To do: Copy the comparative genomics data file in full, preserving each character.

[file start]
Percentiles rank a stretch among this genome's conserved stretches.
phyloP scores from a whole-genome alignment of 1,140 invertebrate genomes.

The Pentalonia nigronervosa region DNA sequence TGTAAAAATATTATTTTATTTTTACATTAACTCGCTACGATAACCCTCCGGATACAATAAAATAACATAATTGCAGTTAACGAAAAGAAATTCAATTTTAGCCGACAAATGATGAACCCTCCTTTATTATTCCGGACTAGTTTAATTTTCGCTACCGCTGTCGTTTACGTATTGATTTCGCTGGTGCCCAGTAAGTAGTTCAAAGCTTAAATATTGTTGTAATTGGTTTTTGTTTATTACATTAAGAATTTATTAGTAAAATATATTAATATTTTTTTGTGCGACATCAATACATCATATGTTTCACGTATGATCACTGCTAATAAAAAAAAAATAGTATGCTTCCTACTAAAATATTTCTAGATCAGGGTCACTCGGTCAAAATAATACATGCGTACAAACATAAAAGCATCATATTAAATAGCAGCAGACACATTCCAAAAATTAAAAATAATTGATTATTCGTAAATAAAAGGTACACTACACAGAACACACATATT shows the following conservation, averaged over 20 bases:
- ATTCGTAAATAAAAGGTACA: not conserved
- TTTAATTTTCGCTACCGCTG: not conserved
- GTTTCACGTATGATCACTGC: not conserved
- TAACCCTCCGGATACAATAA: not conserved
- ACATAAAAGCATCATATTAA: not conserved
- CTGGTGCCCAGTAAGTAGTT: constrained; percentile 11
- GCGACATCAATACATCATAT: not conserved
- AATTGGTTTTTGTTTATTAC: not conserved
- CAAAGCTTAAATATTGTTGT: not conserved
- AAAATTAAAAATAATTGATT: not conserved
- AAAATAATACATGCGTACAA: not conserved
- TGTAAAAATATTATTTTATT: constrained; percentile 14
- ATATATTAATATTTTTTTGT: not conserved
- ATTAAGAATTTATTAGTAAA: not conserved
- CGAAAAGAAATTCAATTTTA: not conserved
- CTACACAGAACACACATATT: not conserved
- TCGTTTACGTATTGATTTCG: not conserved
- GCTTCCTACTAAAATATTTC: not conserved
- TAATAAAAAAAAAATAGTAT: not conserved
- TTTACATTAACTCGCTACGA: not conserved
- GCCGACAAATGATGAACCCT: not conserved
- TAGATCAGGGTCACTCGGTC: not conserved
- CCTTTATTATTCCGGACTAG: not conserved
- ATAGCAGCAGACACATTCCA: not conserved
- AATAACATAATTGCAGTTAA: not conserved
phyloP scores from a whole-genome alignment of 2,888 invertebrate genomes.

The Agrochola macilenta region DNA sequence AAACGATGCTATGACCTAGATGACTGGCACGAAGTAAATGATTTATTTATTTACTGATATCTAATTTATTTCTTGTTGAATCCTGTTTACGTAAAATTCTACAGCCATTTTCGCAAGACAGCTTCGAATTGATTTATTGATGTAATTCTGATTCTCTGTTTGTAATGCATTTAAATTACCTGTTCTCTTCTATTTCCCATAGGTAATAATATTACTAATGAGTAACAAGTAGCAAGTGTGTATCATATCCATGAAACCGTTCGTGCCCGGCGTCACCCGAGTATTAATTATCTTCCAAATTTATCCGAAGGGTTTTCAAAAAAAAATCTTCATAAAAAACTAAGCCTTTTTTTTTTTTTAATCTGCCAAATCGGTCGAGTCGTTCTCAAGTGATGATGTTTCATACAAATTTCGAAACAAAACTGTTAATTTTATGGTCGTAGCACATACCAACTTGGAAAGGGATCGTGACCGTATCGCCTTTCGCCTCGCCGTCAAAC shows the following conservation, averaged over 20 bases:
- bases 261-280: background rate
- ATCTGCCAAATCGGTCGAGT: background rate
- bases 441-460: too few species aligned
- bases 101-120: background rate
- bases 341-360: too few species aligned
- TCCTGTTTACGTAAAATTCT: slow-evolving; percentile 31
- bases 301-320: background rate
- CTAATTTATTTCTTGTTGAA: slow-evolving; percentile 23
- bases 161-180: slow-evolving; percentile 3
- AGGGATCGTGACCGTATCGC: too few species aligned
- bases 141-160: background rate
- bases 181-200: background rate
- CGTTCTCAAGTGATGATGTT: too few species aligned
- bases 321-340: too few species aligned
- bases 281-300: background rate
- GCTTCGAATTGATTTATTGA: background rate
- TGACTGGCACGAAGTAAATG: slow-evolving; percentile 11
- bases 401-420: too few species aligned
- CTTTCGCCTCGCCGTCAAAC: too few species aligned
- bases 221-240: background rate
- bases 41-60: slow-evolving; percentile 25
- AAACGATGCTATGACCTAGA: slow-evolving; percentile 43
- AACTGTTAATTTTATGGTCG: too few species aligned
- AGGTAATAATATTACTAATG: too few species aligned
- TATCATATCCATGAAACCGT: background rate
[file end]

Percentiles rank a stretch among this genome's conserved stretches.
phyloP scores from a whole-genome alignment of 1,140 invertebrate genomes.

The Pentalonia nigronervosa region DNA sequence TGTAAAAATATTATTTTATTTTTACATTAACTCGCTACGATAACCCTCCGGATACAATAAAATAACATAATTGCAGTTAACGAAAAGAAATTCAATTTTAGCCGACAAATGATGAACCCTCCTTTATTATTCCGGACTAGTTTAATTTTCGCTACCGCTGTCGTTTACGTATTGATTTCGCTGGTGCCCAGTAAGTAGTTCAAAGCTTAAATATTGTTGTAATTGGTTTTTGTTTATTACATTAAGAATTTATTAGTAAAATATATTAATATTTTTTTGTGCGACATCAATACATCATATGTTTCACGTATGATCACTGCTAATAAAAAAAAAATAGTATGCTTCCTACTAAAATATTTCTAGATCAGGGTCACTCGGTCAAAATAATACATGCGTACAAACATAAAAGCATCATATTAAATAGCAGCAGACACATTCCAAAAATTAAAAATAATTGATTATTCGTAAATAAAAGGTACACTACACAGAACACACATATT shows the following conservation, averaged over 20 bases:
- ATTCGTAAATAAAAGGTACA: not conserved
- TTTAATTTTCGCTACCGCTG: not conserved
- GTTTCACGTATGATCACTGC: not conserved
- TAACCCTCCGGATACAATAA: not conserved
- ACATAAAAGCATCATATTAA: not conserved
- CTGGTGCCCAGTAAGTAGTT: constrained; percentile 11
- GCGACATCAATACATCATAT: not conserved
- AATTGGTTTTTGTTTATTAC: not conserved
- CAAAGCTTAAATATTGTTGT: not conserved
- AAAATTAAAAATAATTGATT: not conserved
- AAAATAATACATGCGTACAA: not conserved
- TGTAAAAATATTATTTTATT: constrained; percentile 14
- ATATATTAATATTTTTTTGT: not conserved
- ATTAAGAATTTATTAGTAAA: not conserved
- CGAAAAGAAATTCAATTTTA: not conserved
- CTACACAGAACACACATATT: not conserved
- TCGTTTACGTATTGATTTCG: not conserved
- GCTTCCTACTAAAATATTTC: not conserved
- TAATAAAAAAAAAATAGTAT: not conserved
- TTTACATTAACTCGCTACGA: not conserved
- GCCGACAAATGATGAACCCT: not conserved
- TAGATCAGGGTCACTCGGTC: not conserved
- CCTTTATTATTCCGGACTAG: not conserved
- ATAGCAGCAGACACATTCCA: not conserved
- AATAACATAATTGCAGTTAA: not conserved
phyloP scores from a whole-genome alignment of 2,888 invertebrate genomes.

The Agrochola macilenta region DNA sequence AAACGATGCTATGACCTAGATGACTGGCACGAAGTAAATGATTTATTTATTTACTGATATCTAATTTATTTCTTGTTGAATCCTGTTTACGTAAAATTCTACAGCCATTTTCGCAAGACAGCTTCGAATTGATTTATTGATGTAATTCTGATTCTCTGTTTGTAATGCATTTAAATTACCTGTTCTCTTCTATTTCCCATAGGTAATAATATTACTAATGAGTAACAAGTAGCAAGTGTGTATCATATCCATGAAACCGTTCGTGCCCGGCGTCACCCGAGTATTAATTATCTTCCAAATTTATCCGAAGGGTTTTCAAAAAAAAATCTTCATAAAAAACTAAGCCTTTTTTTTTTTTTAATCTGCCAAATCGGTCGAGTCGTTCTCAAGTGATGATGTTTCATACAAATTTCGAAACAAAACTGTTAATTTTATGGTCGTAGCACATACCAACTTGGAAAGGGATCGTGACCGTATCGCCTTTCGCCTCGCCGTCAAAC shows the following conservation, averaged over 20 bases:
- bases 261-280: background rate
- ATCTGCCAAATCGGTCGAGT: background rate
- bases 441-460: too few species aligned
- bases 101-120: background rate
- bases 341-360: too few species aligned
- TCCTGTTTACGTAAAATTCT: slow-evolving; percentile 31
- bases 301-320: background rate
- CTAATTTATTTCTTGTTGAA: slow-evolving; percentile 23
- bases 161-180: slow-evolving; percentile 3
- AGGGATCGTGACCGTATCGC: too few species aligned
- bases 141-160: background rate
- bases 181-200: background rate
- CGTTCTCAAGTGATGATGTT: too few species aligned
- bases 321-340: too few species aligned
- bases 281-300: background rate
- GCTTCGAATTGATTTATTGA: background rate
- TGACTGGCACGAAGTAAATG: slow-evolving; percentile 11
- bases 401-420: too few species aligned
- CTTTCGCCTCGCCGTCAAAC: too few species aligned
- bases 221-240: background rate
- bases 41-60: slow-evolving; percentile 25
- AAACGATGCTATGACCTAGA: slow-evolving; percentile 43
- AACTGTTAATTTTATGGTCG: too few species aligned
- AGGTAATAATATTACTAATG: too few species aligned
- TATCATATCCATGAAACCGT: background rate